Author: Kate Forsyth
Genre: Gothic Mystery/Contemporary Fiction
Publication Date: 2nd June 2014
Book Source: Random House Aust & NetGalley
Synopsis: At twenty, Sara is tormented by an inexplicable terror so profound she hasn't left her home in five years. Like the mermaid in the fairytale her Spanish grandmother once told her, Sara imagines she is Dancing on Knives, unable to speak. She feels suffocated by her family, especially her father – the famous artist Augusto Sanchez – whose volcanic passions dominate their lives.
Then one stormy night, her father does not come home. His body is found dangling from a cliff face. Astonishingly, he is still alive, but the mystery of his fall can only be solved by the revelation of long-held family secrets.
At once a suspenseful murder mystery and a lyrical love story, Dancing on Knives is about how family can constrict and liberate us, how art can be both joyous and destructive, and how strength can be found in the unlikeliest places.
A slightly different feel to other novels I've read by Kate Forsyth but it's an interesting journey to re-publication for the story first conceived 30 years ago by a then 16 year old Kate. Dancing on Knives is kind of languid and meandering and yet strangely compelling. And a testament to Kate's skill as a writer that I was fascinated whilst in the midst of so many unlikable characters.
Dancing on Knives is a novel of passion and family dynamics ... the severely dysfunctional Sanchez family. Twenty year old Sara Sanchez, suffocating under the weight of an egotistical, bullying father and loss and longing, so crippled by anxiety and panic attacks she hasn't left the family farm in 5 years.
I loved the strong sense of place (Narooma, a small town on the far south coast of NSW) and the importance of food, recipes passed down through generations ... descriptions literally making my mouth water, adding light and warmth to an otherwise dark tale. And how I adored Sara's grandmother Consuela Sanchez.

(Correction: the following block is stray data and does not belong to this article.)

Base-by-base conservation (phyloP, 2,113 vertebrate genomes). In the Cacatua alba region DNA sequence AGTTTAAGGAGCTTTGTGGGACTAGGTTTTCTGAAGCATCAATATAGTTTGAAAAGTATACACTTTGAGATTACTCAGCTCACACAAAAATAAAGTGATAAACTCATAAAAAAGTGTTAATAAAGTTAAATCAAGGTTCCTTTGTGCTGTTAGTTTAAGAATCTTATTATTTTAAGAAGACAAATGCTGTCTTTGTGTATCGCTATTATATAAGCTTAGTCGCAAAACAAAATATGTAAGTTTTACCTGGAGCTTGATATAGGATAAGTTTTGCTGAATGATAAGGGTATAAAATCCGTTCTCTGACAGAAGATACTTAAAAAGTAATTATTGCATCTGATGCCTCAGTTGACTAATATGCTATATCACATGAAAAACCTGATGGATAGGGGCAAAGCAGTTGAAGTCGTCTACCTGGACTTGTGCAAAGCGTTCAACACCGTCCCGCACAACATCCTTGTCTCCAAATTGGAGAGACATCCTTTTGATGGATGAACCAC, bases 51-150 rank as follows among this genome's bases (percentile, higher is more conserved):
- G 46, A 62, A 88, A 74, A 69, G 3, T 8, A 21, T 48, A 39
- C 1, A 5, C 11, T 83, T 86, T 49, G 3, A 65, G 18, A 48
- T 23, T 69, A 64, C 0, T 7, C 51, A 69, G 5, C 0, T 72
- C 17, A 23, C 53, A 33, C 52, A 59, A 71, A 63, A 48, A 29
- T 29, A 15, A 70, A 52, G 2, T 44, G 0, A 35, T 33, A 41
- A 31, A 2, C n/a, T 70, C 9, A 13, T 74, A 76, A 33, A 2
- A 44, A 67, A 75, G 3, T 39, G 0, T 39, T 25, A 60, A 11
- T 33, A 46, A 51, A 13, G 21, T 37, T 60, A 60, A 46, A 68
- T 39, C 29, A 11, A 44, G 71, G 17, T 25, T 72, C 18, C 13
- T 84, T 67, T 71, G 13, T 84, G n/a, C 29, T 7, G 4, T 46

Sara inherited her grandmother's tarot cards, her prophetic 'knowing' and her recipe book. That was one of my favourite parts, I really enjoyed the descriptions and memories of that recipe book and I loved that Sara listened to her grandmother's wisdom, tapped into her inner strength and found a little peace and happiness.
Consuelo's recipes were all kept in a very thick old exercise book, bulging with odd bits of paper - old remedies, directions for making dandelion wine or rosemary shampoo, hand-scrawled notes on the secret properties of fruit and herbs - basil for enticing true love, rosemary for fertility, thyme for courage, apples for love and healing, figs to spell-bind love, sage for wisdom.
‘Thyme is best for courage,’ Consuelo told her. ‘Make a cup of thyme tea with honey, that’ll help make you brave. Or wear a sprig of it in your hair, so you can smell it."
Augusto always peppered his speech with Spanish when he cooked, although he had not set foot on Spanish soil since he was born. ‘The secret with zarzuela is the sweetness. Cinnamon, saffron, sweet paprika, bay leaves. Sweet and salty the zarzuela, like the sea, like pasión.’"
Zarzuela (Traditional Catalan Fish Stew)
Source: Cocina recetas
I liked the magical feel, references to the macabre Little Mermaid fairytale, the Spanish culture, the segue from present to past and back.
Augusto Sanchez, I loathed ... passionate, egotistical artist, self absorbed, bullying human being, quite frankly I thought he got what he deserved ... oops, I mean I couldn't find it in myself to care about his 'accident'. For that matter, I didn't really care much for the rest of Sara's family either lol.
Not my favourite of Kate Forsyth's, that honour goes to the The Wild Girl but as always, wonderful storytelling.